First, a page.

Standing on The Shoulders of Giants

Sixty-eight years ago, two women met for the first time when they both joined the Medical Missionaries of Mary in Drogheda as novices.

One of them, Anne Merriman, was a 19-year-old, who had been born to Irish parents in Liverpool. Anne’s arrival to the Medical Missionaries of Mary  was delayed by a year as she didn’t have the hundred-pound dowry that she needed to be accepted by the order. She made it up by working in the Jacobs biscuit factory in Liverpool, saving every penny she earned.

The other was a 56-year-old woman, Dr Sybil Magan, who had for the previous 25 years been a GP in Granard, County Longford. Now widowed, Sybil had decided to join the MMMs with a view to using her medical skills in Africa. This intrepid and courageous woman was my grandmother – my mother’s mother.

They both had a vision of a better world. Sybil went to Tanzania, where she spent almost 20 years working in small hospitals. She was a formidable healthcare professional. I remember her describing a patient coming into the bush hospital she was running. The woman was going to die if she didn’t have an operation. The nearest hospital with an operating theatre was 100 miles away, they had no way to get the woman there, and even if they had, she would probably not survive the journey. Granny described saying a prayer, taking down a surgery textbook which had belonged to her surgeon brother-in-law – by then deceased – and asking him to guide her through the operation. The patient lived and went on to have a full life.


Later her sister, Molly, widow of the surgeon whom Sybil had called down, took grave exception to her sister calling on her husband to help. It was never to happen again, she insisted! I think granny hoped it would never happen again either, but it did more than once – on these occasions she was talked through the operations by a living doctor, remotely, via a radio.

Anne Merriman went on to study and became a doctor. 30 years ago, having left the MMMs, she started Hospice Africa Uganda and set about revolutionizing palliative care with a view to creating a model that would be applicable right across Africa. At the time oral liquid morphine – the most effective painkiller – was illegal in Uganda. Doctor Anne persuaded the government to legalize it, to allow nurses to prescribe it, and then set about manufacturing it to her own recipe in a kitchen sink. Hospice Africa Uganda now has a small liquid morphine production unit in their grounds in Kampala. Dr Anne has created a blueprint for access to oral liquid morphine for palliative care in Africa. When she started, only three African countries allowed liquid morphine to be prescribed to patients at the end of life – now some thirty-seven do.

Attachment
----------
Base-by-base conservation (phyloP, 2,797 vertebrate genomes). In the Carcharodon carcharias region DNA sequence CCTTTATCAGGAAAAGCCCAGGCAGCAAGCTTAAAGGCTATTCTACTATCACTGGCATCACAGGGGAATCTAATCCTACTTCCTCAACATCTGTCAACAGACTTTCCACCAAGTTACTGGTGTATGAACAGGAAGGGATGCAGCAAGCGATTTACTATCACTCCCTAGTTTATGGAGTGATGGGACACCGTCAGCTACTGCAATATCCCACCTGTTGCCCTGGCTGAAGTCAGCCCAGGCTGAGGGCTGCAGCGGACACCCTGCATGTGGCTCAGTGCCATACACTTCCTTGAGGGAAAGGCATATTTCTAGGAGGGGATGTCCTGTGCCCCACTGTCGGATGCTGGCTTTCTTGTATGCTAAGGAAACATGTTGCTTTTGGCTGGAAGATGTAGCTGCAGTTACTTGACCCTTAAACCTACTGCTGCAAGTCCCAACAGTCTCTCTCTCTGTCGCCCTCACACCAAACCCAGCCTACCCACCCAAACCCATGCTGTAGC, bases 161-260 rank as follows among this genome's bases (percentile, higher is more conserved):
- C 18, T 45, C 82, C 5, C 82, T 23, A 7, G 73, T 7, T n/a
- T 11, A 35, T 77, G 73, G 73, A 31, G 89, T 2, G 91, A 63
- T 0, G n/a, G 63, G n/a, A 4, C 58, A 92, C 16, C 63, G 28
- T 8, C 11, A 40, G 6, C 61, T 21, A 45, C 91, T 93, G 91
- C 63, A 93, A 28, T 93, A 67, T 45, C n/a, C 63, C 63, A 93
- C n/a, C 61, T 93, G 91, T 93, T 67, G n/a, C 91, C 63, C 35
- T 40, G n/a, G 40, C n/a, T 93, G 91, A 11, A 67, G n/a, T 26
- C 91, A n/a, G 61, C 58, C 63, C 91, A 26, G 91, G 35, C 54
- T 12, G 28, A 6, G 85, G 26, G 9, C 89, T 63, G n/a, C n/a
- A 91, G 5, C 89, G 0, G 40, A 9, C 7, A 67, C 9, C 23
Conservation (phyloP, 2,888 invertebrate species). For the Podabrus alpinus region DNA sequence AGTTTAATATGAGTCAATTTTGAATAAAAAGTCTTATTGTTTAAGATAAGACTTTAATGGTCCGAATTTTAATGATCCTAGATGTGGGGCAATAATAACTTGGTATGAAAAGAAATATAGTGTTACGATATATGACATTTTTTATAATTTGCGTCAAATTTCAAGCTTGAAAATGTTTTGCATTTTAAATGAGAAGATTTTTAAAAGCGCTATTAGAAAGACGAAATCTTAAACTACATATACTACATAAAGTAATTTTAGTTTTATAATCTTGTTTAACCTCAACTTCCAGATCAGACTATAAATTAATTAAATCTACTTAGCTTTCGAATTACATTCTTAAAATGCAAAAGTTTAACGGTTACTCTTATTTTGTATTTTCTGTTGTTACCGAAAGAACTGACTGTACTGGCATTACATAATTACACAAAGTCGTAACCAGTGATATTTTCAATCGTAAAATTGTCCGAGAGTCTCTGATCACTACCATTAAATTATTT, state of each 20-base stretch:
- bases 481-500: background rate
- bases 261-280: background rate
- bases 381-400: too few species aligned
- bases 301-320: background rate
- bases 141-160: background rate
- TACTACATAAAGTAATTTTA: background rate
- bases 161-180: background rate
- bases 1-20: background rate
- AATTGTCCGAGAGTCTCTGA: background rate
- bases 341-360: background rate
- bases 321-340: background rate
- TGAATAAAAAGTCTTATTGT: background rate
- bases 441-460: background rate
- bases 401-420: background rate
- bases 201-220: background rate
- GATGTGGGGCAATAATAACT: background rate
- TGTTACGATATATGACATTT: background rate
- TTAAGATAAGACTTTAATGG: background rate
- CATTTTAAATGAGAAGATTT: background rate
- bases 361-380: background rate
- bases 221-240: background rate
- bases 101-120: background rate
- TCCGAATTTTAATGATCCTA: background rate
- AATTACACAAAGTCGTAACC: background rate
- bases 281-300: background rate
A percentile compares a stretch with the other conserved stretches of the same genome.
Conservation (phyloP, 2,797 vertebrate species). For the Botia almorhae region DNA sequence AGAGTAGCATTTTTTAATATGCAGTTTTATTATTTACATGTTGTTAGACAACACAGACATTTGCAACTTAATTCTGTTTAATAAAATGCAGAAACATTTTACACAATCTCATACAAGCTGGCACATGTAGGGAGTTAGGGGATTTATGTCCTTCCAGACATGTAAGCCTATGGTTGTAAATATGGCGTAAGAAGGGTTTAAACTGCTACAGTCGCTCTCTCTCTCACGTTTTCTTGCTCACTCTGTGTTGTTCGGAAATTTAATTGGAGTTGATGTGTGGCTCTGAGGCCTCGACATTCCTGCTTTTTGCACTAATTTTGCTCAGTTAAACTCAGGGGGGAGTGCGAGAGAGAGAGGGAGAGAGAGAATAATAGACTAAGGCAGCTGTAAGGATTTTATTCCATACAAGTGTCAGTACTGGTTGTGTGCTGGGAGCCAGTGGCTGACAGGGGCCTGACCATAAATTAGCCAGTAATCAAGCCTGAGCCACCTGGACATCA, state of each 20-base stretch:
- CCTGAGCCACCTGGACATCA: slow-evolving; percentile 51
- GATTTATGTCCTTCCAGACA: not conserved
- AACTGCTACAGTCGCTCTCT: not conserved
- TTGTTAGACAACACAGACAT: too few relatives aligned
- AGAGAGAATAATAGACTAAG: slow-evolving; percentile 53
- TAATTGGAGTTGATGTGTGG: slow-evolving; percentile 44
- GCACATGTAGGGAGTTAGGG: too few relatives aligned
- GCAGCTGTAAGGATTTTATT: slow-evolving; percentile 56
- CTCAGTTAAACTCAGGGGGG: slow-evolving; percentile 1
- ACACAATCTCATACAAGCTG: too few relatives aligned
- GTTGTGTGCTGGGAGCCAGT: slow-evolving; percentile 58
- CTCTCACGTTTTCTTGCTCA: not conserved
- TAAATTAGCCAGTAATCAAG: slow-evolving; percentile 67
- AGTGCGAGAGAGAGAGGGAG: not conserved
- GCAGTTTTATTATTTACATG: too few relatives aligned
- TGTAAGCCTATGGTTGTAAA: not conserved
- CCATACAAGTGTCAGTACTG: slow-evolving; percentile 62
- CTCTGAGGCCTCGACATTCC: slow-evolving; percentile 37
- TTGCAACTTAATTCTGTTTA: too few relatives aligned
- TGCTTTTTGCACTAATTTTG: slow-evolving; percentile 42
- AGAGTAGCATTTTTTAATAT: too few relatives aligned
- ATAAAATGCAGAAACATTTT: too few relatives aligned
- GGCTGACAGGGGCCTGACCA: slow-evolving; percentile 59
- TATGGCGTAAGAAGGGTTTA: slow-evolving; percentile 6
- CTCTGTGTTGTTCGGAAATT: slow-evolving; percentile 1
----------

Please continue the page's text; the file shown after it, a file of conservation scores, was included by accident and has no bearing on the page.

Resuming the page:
Jean Callanan, Chair of IHF with Dr Anne Merriman MBChB, MBE, MCommH, FRCPI, FRCP

Visiting Kampala this summer, to get to know my grandmother’s friend and to learn more about palliative care in Africa, I got to see first-hand the impact of Dr Anne’s work. She and her team care for some 2,000 people who are terminally ill each year and the difference they make to the lives of their patients is phenomenal. There is very limited access to curative treatment for terminal diseases in Uganda, so palliative care is in most cases the only treatment – and is vital for alleviating pain. The Hospice Africa Uganda home care teams deal not just with the physical aspects of the disease, their approach is truly holistic.

When I accompanied them on home visits in the Katanga slums, the home care team brought food as well as liquid morphine. The cares of the family, as well as the patient, were addressed, and in many cases following the visit an envelope with some money was handed over, to help keep patient and family afloat. The dignity and love this team brought to their patients was humbling and inspiring.

Throughout my time in Uganda, I kept hearing about phenomenal Irish women. The word ‘Kevina’, used in Uganda to mean a hospital or Hospice, is derived from Mother Kevin Kearney, born in Wicklow in 1875 and founder among other things of the biggest hospital in Uganda.  Mother Kevin, I was delighted to hear, has been declared by the Vatican to be a  ‘Servant of God’, the first step to being canonised.

Truly we stand on the shoulders of giants.


As published by the Irish Times on 3/12/23